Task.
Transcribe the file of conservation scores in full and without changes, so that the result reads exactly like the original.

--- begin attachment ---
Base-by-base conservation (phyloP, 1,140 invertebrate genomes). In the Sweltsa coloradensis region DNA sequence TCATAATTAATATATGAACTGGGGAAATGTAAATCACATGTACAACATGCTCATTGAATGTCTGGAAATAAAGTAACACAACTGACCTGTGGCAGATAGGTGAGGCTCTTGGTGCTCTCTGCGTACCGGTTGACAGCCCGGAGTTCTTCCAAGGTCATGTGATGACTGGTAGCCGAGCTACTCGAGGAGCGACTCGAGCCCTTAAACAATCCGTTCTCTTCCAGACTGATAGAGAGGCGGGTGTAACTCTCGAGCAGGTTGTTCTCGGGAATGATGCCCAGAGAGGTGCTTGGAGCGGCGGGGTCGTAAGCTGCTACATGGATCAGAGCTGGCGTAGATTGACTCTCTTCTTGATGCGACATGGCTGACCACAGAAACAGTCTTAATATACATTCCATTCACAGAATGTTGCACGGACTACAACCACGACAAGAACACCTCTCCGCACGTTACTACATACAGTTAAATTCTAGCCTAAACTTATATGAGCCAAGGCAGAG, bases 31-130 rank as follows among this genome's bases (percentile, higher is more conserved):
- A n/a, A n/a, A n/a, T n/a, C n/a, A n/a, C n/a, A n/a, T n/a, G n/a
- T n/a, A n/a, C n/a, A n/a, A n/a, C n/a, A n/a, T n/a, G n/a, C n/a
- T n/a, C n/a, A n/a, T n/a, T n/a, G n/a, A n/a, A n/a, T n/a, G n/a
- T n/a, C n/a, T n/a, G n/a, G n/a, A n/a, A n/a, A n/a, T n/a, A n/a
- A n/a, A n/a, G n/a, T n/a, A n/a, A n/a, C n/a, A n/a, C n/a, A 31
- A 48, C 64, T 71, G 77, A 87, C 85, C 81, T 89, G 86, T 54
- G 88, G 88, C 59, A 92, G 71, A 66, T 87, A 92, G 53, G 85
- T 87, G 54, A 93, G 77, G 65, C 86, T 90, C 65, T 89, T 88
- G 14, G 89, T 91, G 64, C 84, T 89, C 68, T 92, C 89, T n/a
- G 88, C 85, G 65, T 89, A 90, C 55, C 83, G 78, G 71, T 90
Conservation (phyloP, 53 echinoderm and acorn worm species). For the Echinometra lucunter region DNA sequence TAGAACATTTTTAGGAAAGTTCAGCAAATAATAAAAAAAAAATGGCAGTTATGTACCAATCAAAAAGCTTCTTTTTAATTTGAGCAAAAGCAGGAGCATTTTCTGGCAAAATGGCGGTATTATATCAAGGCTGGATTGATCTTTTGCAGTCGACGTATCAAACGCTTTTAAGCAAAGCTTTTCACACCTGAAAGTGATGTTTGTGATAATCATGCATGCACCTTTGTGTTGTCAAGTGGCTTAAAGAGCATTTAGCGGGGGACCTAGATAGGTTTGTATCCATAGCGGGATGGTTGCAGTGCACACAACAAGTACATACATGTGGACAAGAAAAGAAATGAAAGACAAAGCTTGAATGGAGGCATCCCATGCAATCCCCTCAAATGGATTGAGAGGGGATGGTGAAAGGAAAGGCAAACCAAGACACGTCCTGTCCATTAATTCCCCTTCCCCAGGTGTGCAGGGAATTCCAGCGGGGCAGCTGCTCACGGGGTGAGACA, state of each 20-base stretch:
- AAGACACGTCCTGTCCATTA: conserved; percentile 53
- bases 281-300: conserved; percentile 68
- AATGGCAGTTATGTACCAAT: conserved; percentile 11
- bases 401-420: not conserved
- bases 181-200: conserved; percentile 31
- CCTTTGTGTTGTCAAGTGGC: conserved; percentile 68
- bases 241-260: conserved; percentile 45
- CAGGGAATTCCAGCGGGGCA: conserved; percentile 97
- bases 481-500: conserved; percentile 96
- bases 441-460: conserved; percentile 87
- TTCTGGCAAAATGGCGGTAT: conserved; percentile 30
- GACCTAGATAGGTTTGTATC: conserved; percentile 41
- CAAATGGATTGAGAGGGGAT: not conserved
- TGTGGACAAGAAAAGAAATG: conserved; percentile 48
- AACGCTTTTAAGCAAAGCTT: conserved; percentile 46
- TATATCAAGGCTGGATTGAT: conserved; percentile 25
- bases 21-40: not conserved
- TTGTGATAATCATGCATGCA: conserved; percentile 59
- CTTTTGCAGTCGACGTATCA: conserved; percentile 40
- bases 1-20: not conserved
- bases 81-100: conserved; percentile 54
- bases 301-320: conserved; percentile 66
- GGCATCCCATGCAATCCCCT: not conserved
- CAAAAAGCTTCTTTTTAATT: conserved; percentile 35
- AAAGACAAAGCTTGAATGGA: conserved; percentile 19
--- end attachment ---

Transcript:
Base-by-base conservation (phyloP, 1,140 invertebrate genomes). In the Sweltsa coloradensis region DNA sequence TCATAATTAATATATGAACTGGGGAAATGTAAATCACATGTACAACATGCTCATTGAATGTCTGGAAATAAAGTAACACAACTGACCTGTGGCAGATAGGTGAGGCTCTTGGTGCTCTCTGCGTACCGGTTGACAGCCCGGAGTTCTTCCAAGGTCATGTGATGACTGGTAGCCGAGCTACTCGAGGAGCGACTCGAGCCCTTAAACAATCCGTTCTCTTCCAGACTGATAGAGAGGCGGGTGTAACTCTCGAGCAGGTTGTTCTCGGGAATGATGCCCAGAGAGGTGCTTGGAGCGGCGGGGTCGTAAGCTGCTACATGGATCAGAGCTGGCGTAGATTGACTCTCTTCTTGATGCGACATGGCTGACCACAGAAACAGTCTTAATATACATTCCATTCACAGAATGTTGCACGGACTACAACCACGACAAGAACACCTCTCCGCACGTTACTACATACAGTTAAATTCTAGCCTAAACTTATATGAGCCAAGGCAGAG, bases 31-130 rank as follows among this genome's bases (percentile, higher is more conserved):
- A n/a, A n/a, A n/a, T n/a, C n/a, A n/a, C n/a, A n/a, T n/a, G n/a
- T n/a, A n/a, C n/a, A n/a, A n/a, C n/a, A n/a, T n/a, G n/a, C n/a
- T n/a, C n/a, A n/a, T n/a, T n/a, G n/a, A n/a, A n/a, T n/a, G n/a
- T n/a, C n/a, T n/a, G n/a, G n/a, A n/a, A n/a, A n/a, T n/a, A n/a
- A n/a, A n/a, G n/a, T n/a, A n/a, A n/a, C n/a, A n/a, C n/a, A 31
- A 48, C 64, T 71, G 77, A 87, C 85, C 81, T 89, G 86, T 54
- G 88, G 88, C 59, A 92, G 71, A 66, T 87, A 92, G 53, G 85
- T 87, G 54, A 93, G 77, G 65, C 86, T 90, C 65, T 89, T 88
- G 14, G 89, T 91, G 64, C 84, T 89, C 68, T 92, C 89, T n/a
- G 88, C 85, G 65, T 89, A 90, C 55, C 83, G 78, G 71, T 90
Conservation (phyloP, 53 echinoderm and acorn worm species). For the Echinometra lucunter region DNA sequence TAGAACATTTTTAGGAAAGTTCAGCAAATAATAAAAAAAAAATGGCAGTTATGTACCAATCAAAAAGCTTCTTTTTAATTTGAGCAAAAGCAGGAGCATTTTCTGGCAAAATGGCGGTATTATATCAAGGCTGGATTGATCTTTTGCAGTCGACGTATCAAACGCTTTTAAGCAAAGCTTTTCACACCTGAAAGTGATGTTTGTGATAATCATGCATGCACCTTTGTGTTGTCAAGTGGCTTAAAGAGCATTTAGCGGGGGACCTAGATAGGTTTGTATCCATAGCGGGATGGTTGCAGTGCACACAACAAGTACATACATGTGGACAAGAAAAGAAATGAAAGACAAAGCTTGAATGGAGGCATCCCATGCAATCCCCTCAAATGGATTGAGAGGGGATGGTGAAAGGAAAGGCAAACCAAGACACGTCCTGTCCATTAATTCCCCTTCCCCAGGTGTGCAGGGAATTCCAGCGGGGCAGCTGCTCACGGGGTGAGACA, state of each 20-base stretch:
- AAGACACGTCCTGTCCATTA: conserved; percentile 53
- bases 281-300: conserved; percentile 68
- AATGGCAGTTATGTACCAAT: conserved; percentile 11
- bases 401-420: not conserved
- bases 181-200: conserved; percentile 31
- CCTTTGTGTTGTCAAGTGGC: conserved; percentile 68
- bases 241-260: conserved; percentile 45
- CAGGGAATTCCAGCGGGGCA: conserved; percentile 97
- bases 481-500: conserved; percentile 96
- bases 441-460: conserved; percentile 87
- TTCTGGCAAAATGGCGGTAT: conserved; percentile 30
- GACCTAGATAGGTTTGTATC: conserved; percentile 41
- CAAATGGATTGAGAGGGGAT: not conserved
- TGTGGACAAGAAAAGAAATG: conserved; percentile 48
- AACGCTTTTAAGCAAAGCTT: conserved; percentile 46
- TATATCAAGGCTGGATTGAT: conserved; percentile 25
- bases 21-40: not conserved
- TTGTGATAATCATGCATGCA: conserved; percentile 59
- CTTTTGCAGTCGACGTATCA: conserved; percentile 40
- bases 1-20: not conserved
- bases 81-100: conserved; percentile 54
- bases 301-320: conserved; percentile 66
- GGCATCCCATGCAATCCCCT: not conserved
- CAAAAAGCTTCTTTTTAATT: conserved; percentile 35
- AAAGACAAAGCTTGAATGGA: conserved; percentile 19